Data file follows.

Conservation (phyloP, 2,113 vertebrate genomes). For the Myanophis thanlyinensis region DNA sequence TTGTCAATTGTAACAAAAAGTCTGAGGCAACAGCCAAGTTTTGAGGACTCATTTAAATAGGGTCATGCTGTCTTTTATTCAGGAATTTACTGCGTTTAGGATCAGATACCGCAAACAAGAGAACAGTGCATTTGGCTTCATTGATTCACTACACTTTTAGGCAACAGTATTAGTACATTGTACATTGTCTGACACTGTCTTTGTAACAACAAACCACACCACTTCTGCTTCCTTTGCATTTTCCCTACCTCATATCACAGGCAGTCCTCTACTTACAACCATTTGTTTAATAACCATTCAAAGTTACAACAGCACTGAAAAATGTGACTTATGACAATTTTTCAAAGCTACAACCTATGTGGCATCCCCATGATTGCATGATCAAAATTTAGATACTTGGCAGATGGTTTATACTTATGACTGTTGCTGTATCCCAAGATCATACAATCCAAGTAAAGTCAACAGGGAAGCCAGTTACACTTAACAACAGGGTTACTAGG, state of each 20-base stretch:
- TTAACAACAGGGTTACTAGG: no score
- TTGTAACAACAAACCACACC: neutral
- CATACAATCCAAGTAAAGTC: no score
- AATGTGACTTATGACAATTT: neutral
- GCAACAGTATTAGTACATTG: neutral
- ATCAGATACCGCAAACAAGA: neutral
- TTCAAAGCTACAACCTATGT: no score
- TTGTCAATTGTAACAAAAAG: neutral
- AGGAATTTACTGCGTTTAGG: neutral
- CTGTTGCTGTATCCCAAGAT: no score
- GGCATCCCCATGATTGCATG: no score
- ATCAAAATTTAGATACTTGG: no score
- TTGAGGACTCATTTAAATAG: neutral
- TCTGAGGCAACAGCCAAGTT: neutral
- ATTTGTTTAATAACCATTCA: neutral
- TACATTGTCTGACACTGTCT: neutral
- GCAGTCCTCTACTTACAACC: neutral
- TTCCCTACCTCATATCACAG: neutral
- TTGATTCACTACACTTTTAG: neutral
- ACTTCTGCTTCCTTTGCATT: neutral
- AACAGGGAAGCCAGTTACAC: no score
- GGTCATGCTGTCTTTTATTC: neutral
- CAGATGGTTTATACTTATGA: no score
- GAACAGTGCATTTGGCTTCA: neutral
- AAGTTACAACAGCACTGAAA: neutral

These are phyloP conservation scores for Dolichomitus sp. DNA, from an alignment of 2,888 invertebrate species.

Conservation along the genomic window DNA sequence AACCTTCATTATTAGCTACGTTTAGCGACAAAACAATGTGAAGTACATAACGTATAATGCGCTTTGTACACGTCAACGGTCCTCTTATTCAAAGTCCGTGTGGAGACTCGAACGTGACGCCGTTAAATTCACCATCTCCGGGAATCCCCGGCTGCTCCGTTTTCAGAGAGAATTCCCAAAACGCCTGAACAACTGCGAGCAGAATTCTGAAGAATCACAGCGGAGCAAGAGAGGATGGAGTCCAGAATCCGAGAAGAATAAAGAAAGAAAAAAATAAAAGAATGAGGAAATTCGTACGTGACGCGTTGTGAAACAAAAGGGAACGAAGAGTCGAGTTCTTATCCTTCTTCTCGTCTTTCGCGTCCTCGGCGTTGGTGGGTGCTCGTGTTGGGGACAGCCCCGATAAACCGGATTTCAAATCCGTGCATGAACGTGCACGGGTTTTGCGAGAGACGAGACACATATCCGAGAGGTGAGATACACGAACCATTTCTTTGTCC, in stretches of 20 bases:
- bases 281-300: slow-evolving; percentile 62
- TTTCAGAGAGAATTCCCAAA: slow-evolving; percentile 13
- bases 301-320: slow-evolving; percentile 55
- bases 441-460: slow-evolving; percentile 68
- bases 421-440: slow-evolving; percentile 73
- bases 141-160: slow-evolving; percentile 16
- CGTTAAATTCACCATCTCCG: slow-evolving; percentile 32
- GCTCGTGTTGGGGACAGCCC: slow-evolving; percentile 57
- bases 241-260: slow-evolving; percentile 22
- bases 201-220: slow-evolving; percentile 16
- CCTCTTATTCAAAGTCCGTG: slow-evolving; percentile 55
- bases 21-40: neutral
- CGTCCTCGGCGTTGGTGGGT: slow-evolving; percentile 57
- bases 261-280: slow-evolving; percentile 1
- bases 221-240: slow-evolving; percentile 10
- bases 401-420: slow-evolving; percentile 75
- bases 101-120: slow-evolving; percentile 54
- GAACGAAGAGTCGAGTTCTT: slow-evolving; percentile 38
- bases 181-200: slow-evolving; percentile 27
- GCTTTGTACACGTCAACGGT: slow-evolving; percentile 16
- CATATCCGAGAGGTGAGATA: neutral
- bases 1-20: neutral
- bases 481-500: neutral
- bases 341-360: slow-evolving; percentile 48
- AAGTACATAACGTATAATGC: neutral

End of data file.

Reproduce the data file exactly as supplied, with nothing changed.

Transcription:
Conservation (phyloP, 2,113 vertebrate genomes). For the Myanophis thanlyinensis region DNA sequence TTGTCAATTGTAACAAAAAGTCTGAGGCAACAGCCAAGTTTTGAGGACTCATTTAAATAGGGTCATGCTGTCTTTTATTCAGGAATTTACTGCGTTTAGGATCAGATACCGCAAACAAGAGAACAGTGCATTTGGCTTCATTGATTCACTACACTTTTAGGCAACAGTATTAGTACATTGTACATTGTCTGACACTGTCTTTGTAACAACAAACCACACCACTTCTGCTTCCTTTGCATTTTCCCTACCTCATATCACAGGCAGTCCTCTACTTACAACCATTTGTTTAATAACCATTCAAAGTTACAACAGCACTGAAAAATGTGACTTATGACAATTTTTCAAAGCTACAACCTATGTGGCATCCCCATGATTGCATGATCAAAATTTAGATACTTGGCAGATGGTTTATACTTATGACTGTTGCTGTATCCCAAGATCATACAATCCAAGTAAAGTCAACAGGGAAGCCAGTTACACTTAACAACAGGGTTACTAGG, state of each 20-base stretch:
- TTAACAACAGGGTTACTAGG: no score
- TTGTAACAACAAACCACACC: neutral
- CATACAATCCAAGTAAAGTC: no score
- AATGTGACTTATGACAATTT: neutral
- GCAACAGTATTAGTACATTG: neutral
- ATCAGATACCGCAAACAAGA: neutral
- TTCAAAGCTACAACCTATGT: no score
- TTGTCAATTGTAACAAAAAG: neutral
- AGGAATTTACTGCGTTTAGG: neutral
- CTGTTGCTGTATCCCAAGAT: no score
- GGCATCCCCATGATTGCATG: no score
- ATCAAAATTTAGATACTTGG: no score
- TTGAGGACTCATTTAAATAG: neutral
- TCTGAGGCAACAGCCAAGTT: neutral
- ATTTGTTTAATAACCATTCA: neutral
- TACATTGTCTGACACTGTCT: neutral
- GCAGTCCTCTACTTACAACC: neutral
- TTCCCTACCTCATATCACAG: neutral
- TTGATTCACTACACTTTTAG: neutral
- ACTTCTGCTTCCTTTGCATT: neutral
- AACAGGGAAGCCAGTTACAC: no score
- GGTCATGCTGTCTTTTATTC: neutral
- CAGATGGTTTATACTTATGA: no score
- GAACAGTGCATTTGGCTTCA: neutral
- AAGTTACAACAGCACTGAAA: neutral

These are phyloP conservation scores for Dolichomitus sp. DNA, from an alignment of 2,888 invertebrate species.

Conservation along the genomic window DNA sequence AACCTTCATTATTAGCTACGTTTAGCGACAAAACAATGTGAAGTACATAACGTATAATGCGCTTTGTACACGTCAACGGTCCTCTTATTCAAAGTCCGTGTGGAGACTCGAACGTGACGCCGTTAAATTCACCATCTCCGGGAATCCCCGGCTGCTCCGTTTTCAGAGAGAATTCCCAAAACGCCTGAACAACTGCGAGCAGAATTCTGAAGAATCACAGCGGAGCAAGAGAGGATGGAGTCCAGAATCCGAGAAGAATAAAGAAAGAAAAAAATAAAAGAATGAGGAAATTCGTACGTGACGCGTTGTGAAACAAAAGGGAACGAAGAGTCGAGTTCTTATCCTTCTTCTCGTCTTTCGCGTCCTCGGCGTTGGTGGGTGCTCGTGTTGGGGACAGCCCCGATAAACCGGATTTCAAATCCGTGCATGAACGTGCACGGGTTTTGCGAGAGACGAGACACATATCCGAGAGGTGAGATACACGAACCATTTCTTTGTCC, in stretches of 20 bases:
- bases 281-300: slow-evolving; percentile 62
- TTTCAGAGAGAATTCCCAAA: slow-evolving; percentile 13
- bases 301-320: slow-evolving; percentile 55
- bases 441-460: slow-evolving; percentile 68
- bases 421-440: slow-evolving; percentile 73
- bases 141-160: slow-evolving; percentile 16
- CGTTAAATTCACCATCTCCG: slow-evolving; percentile 32
- GCTCGTGTTGGGGACAGCCC: slow-evolving; percentile 57
- bases 241-260: slow-evolving; percentile 22
- bases 201-220: slow-evolving; percentile 16
- CCTCTTATTCAAAGTCCGTG: slow-evolving; percentile 55
- bases 21-40: neutral
- CGTCCTCGGCGTTGGTGGGT: slow-evolving; percentile 57
- bases 261-280: slow-evolving; percentile 1
- bases 221-240: slow-evolving; percentile 10
- bases 401-420: slow-evolving; percentile 75
- bases 101-120: slow-evolving; percentile 54
- GAACGAAGAGTCGAGTTCTT: slow-evolving; percentile 38
- bases 181-200: slow-evolving; percentile 27
- GCTTTGTACACGTCAACGGT: slow-evolving; percentile 16
- CATATCCGAGAGGTGAGATA: neutral
- bases 1-20: neutral
- bases 481-500: neutral
- bases 341-360: slow-evolving; percentile 48
- AAGTACATAACGTATAATGC: neutral